Everywhere we went we were welcomed very hospitably. We made sure we had enough to share: food, snacks, solar lights, binoculars, balloons for the children and sometimes we would take families around for hilarious camel rides. I have learned many survival skills during my years of solo travel like navigation, purifying water, making fire, building shelters etc, but the most important one of them all–I believe–is how to make friends. So we made sure we spoke some of the local language, we carried a game of chess and a guitar. Music is a huge part of the Mongolian lifestyle and almost every horsemen would sing beautiful songs about his animals, the mountains, the nomadic lifestyle. In turn I would sing our songs and we would teach each other how to play guitar and dombra, the Kazakh two-stringed version.

Most of Western Mongolia is alpine, elevated 9,000 feet or above. The landscape is very diverse. Sometimes we walked through desserts, not knowing when we would find water, sometimes through forests, over high mountain passes, along rivers and lakes; sometimes we waded through grass that was taller than us.

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A Wrong Turn

One wrong judgement based on outdated soviet military maps made us struggling through a dangerously deep alpine swamp in a boulder field. It took us eight hours to go less than a mile, it was rough. We worried about injuring the animals, but we pulled through in the end without any injuries.

We encountered a wide fast running, super cold river we had to cross after searching unsuccessfully for a bridge or detour. We sent one horse first to see whether it could hold it’s feet. The rest of us followed. The camels didn’t seem to mind, though tiny little streams sometimes caused trouble as they refused to step over. Nothing could motivate them!

Crossing the white river in western mongolia on horseback. The water is up to the horses chest.k with 2 camels.
Up to our ears in a fast flowing, ice cold, milky river – the White River in Western Mongolia. Photo Credits: Tamar Valkenier

The animals brought us through the most beautiful terrain, many places we couldn’t have reached without them, like by walking or with motorized vehicles.

We had many special encounters like these little children running after us, bouncing a bag on the ground, only to empty it and show us their latest toy: a bable eagle!

Swimming Against the Stream

I had heard from my friend Tim Cope (who rode his horse for three years from Mongolia to Hungary) that the nomads leave Yamaat valley by August 15th. We decided to go there. And indeed, we saw many packed camels, packed cars and people herding big flocks of sheep and goats, moving out of the river valleys along the Kovd river where we would later join them. Arriving in Yamaat valley we didn’t see a single person for about 8 days, apart from one marmot hunter passing by totally unexpected when we were just taking a shower in the river. The valley was gorgeous and full of lush vegetation for our animals.

View at Yamaat valley in western Mongolia
Yamaat valley. Photo Credits: Tamar Valkenier

Another Big Surprise

One morning we were shocked when I opened my tent and the world was white! Apparently, it had been snowing all night. This was in August! And not even that high, it was at only 1400 meters. That day we had planned to cross a high mountain pass but now we were worried because the big soft pads under the camel’s feet slip and slide in the snow. By eleven that morning all the snow had disappeared though, thanks to the strong summer sun, and we were able to cross.

On the other side of the pass Lynnea left me to go home. I tried to take all four animals but that was no success. We set the camels free so they could graze, grow fur and get fat for the upcoming long cold winter. I continued alone with my dog Tetti and my two horses Tor and Izgi on my way back to Mr. Dalaikhan, where I would stay for another few weeks.

Meeting Extended Family

On the way I attended a small eagle hunting festival where I met a strange man that knew my name. Mr. Dalaikhan’s son, Alpamys had heard that I had planned to attend the festival and had ridden his horse for 150 km to come find me and bring me back. Incredible!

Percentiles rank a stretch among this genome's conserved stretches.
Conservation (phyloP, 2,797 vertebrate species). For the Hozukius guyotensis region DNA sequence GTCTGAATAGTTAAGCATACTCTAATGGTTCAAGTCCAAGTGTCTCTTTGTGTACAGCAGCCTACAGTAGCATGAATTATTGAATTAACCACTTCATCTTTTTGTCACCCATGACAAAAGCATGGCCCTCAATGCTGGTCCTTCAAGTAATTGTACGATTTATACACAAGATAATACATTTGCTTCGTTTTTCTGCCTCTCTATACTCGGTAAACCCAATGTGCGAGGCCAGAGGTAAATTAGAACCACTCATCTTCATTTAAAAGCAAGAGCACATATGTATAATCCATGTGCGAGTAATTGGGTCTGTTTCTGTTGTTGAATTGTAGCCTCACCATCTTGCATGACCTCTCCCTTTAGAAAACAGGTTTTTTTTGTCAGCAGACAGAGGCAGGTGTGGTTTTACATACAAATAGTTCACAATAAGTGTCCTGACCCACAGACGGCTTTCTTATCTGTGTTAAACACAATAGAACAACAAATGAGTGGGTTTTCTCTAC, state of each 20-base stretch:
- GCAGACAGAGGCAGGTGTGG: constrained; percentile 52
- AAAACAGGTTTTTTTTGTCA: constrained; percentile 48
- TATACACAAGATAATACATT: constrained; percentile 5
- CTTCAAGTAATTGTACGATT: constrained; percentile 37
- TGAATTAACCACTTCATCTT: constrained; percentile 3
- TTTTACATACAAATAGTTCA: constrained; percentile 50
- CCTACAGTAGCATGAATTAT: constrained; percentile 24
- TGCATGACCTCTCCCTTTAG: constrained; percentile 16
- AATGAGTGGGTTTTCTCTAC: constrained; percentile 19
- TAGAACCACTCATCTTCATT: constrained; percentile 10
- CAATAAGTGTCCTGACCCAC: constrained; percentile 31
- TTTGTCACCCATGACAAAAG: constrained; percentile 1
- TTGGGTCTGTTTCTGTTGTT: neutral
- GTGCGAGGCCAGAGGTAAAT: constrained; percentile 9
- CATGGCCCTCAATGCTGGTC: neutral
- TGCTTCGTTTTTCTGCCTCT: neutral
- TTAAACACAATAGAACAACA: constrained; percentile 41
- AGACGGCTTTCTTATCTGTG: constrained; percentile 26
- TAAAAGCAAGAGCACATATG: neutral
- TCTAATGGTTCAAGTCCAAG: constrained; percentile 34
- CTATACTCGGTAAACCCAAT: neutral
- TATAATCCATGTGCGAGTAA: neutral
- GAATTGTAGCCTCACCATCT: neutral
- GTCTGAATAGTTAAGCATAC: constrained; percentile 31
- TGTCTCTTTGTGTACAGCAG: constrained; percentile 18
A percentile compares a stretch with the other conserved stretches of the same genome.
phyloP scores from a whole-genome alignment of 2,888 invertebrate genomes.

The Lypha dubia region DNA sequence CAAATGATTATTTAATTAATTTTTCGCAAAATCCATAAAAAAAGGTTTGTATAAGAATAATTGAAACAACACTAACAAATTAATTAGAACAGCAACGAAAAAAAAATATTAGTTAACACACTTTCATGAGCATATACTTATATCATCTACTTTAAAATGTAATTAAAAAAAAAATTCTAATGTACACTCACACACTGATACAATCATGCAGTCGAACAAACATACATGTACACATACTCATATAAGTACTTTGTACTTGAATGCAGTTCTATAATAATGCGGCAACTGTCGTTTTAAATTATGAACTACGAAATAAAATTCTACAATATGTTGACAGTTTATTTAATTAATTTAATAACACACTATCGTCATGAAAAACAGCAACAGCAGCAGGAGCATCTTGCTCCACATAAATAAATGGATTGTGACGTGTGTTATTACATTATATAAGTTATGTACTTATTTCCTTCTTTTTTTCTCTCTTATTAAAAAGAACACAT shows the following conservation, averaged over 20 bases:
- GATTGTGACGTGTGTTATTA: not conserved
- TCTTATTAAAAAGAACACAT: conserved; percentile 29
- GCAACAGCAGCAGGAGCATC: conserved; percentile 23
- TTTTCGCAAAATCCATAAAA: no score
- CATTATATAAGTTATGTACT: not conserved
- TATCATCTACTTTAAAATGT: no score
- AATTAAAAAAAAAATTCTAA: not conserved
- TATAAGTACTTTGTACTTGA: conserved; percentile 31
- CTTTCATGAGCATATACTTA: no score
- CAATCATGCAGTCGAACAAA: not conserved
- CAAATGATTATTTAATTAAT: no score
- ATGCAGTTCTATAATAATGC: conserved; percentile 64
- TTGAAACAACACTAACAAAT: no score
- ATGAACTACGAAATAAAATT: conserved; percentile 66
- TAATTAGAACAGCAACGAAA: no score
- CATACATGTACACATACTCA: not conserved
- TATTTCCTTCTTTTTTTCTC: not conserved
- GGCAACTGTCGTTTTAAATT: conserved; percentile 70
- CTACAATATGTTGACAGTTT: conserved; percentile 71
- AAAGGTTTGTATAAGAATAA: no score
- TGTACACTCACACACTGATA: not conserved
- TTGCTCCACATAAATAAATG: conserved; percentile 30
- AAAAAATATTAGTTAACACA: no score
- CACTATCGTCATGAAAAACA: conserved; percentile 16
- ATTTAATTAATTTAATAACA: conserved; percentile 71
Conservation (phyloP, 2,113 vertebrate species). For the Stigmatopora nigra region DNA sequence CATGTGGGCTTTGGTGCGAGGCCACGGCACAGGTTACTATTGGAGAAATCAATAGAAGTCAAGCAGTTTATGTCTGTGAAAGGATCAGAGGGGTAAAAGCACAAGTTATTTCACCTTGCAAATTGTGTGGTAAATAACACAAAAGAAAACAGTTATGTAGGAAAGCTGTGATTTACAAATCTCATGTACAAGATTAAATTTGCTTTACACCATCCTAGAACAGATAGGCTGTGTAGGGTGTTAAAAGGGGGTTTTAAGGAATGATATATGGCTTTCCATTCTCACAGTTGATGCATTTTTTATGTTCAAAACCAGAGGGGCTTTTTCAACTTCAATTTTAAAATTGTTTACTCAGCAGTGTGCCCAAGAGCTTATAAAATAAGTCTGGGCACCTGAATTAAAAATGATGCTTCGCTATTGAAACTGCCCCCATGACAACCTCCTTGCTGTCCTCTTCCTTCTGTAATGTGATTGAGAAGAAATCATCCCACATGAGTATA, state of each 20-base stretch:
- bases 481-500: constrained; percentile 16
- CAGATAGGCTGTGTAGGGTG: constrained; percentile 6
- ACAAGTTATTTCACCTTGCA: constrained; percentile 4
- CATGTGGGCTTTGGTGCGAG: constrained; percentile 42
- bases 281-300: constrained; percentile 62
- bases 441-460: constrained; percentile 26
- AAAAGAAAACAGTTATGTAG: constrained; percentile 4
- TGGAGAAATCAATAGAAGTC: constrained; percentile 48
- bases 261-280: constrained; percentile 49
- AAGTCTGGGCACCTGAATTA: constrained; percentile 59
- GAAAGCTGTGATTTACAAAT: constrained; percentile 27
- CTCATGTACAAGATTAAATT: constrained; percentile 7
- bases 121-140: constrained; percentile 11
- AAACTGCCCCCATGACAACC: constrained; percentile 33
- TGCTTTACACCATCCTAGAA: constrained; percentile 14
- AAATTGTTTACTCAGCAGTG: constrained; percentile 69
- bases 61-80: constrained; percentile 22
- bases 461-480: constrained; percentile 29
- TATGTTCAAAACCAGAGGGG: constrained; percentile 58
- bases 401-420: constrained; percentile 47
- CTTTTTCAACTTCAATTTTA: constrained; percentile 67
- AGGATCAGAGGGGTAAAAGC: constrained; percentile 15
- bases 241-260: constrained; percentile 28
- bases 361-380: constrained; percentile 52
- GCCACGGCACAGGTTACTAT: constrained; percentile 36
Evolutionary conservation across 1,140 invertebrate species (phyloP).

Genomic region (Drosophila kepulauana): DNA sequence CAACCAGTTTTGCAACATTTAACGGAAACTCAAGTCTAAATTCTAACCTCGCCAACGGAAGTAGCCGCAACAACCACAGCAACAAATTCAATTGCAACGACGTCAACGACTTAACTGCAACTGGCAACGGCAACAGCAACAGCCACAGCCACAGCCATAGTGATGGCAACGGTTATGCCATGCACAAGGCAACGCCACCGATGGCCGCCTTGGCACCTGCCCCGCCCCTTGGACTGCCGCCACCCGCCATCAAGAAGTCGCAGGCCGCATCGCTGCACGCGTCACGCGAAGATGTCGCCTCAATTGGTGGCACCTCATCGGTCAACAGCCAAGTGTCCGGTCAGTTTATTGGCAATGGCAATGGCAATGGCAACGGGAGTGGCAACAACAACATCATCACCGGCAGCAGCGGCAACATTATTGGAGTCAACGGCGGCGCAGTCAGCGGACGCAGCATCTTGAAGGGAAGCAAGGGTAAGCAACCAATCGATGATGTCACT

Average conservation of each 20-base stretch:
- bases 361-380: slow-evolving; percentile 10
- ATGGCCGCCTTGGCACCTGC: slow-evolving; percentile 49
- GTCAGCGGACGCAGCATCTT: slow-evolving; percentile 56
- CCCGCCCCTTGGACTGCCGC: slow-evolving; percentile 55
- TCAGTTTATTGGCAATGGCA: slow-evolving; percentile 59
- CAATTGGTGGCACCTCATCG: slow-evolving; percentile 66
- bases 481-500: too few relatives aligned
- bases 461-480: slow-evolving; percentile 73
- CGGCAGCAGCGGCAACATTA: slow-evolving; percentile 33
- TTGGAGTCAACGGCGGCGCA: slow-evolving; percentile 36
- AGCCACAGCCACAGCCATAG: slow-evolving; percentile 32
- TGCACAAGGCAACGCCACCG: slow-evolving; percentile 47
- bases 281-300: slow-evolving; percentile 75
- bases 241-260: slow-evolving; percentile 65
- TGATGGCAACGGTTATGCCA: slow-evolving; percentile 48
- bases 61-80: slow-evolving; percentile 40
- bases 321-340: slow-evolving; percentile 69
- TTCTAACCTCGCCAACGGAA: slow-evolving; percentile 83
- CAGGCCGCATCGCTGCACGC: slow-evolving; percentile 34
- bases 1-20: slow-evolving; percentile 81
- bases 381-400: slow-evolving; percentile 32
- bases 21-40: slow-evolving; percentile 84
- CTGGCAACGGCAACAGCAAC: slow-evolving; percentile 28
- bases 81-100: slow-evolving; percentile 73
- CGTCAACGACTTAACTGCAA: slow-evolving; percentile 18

We had never met before but he recognized me from a tiny polaroid picture I had left behind. Alpamys, his wife and his children took me in as part of the family. I helped them with daily chores where I could. On good days, Alpamys lent me his own eagle and we would go up in the mountains eagle hunting until it was time to go to the eagle festival in Olgi town at the first weekend of October.

Culture Shock

I felt uneasy seeing tourists again and having to speak English. I stayed close to my eagle hunters and cheered for them during the competitions.

Three eagle hunters from other towns lost their eagles as they flew to the sky and never returned.

The last leg of my journey was riding, with the eagle hunters, back to Altai town where I would finally set my animals free and leave them in good hands as I had to make my way home. My visa had run out.

Serious Riding with the Eagle Hunters in Mongolia

This last journey showed me once again the unrivaled strength of the nomads. Where I had ridden 30 kilometers in a day at the most, we were now covering distances of up to 90 kilometers in a day. Which meant, we were solely trotting and galloping, while balancing eagles on our arms. My legs, my bottom and my back hurt, while the nomads didn’t seem to be affected at all. It was October now and the cold winds hurt our skin. Violent snowstorms made it impossible to balance the eagles and we had to wrap them in blankets and sweaters, attaching them to ourselves or the saddles.

Having a view of Western Mongolian Landscape with my horse grassing out of my tent
Great view from tent. Photo Credits: Tamar Valkenier

From Ger to Ger

I noticed the nomads hardly carried anything with them for the journey, not even a bottle of water. When thirsty, we would search for a ger to go and drink some tea. With nighttime setting in I would ask where we would sleep. They took their binoculars and searched the mountains. We galloped up to the first ger, unpacked and unsaddled and only then opened the door to tell the people we would eat and sleep there. I thought that was a bit rude but they explained to me, this is how Mongolia works: traversing these wide-open spaces they are reliant on each other’s hospitality. No-one ever knocks on a door; everyone is always welcome. I was welcome.

I felt miserable leaving my animals and my new beautiful family behind, waking up from a dream I never imagined would come true.


Tamar returns to Mongolia every summer, riding her own horses. If you want to join her then see what she has to offer.

Mongolia is a fascinating place with its nomads, wild ponies, eagle hunters and reindeer herders. Find out more about this unique culture in our Mongolia archives.

If you try to find out what countries you can ride horses, be sure to check out our free download “Horse Riding in Every Country.” Your one-stop directory of horse riding stables around the world.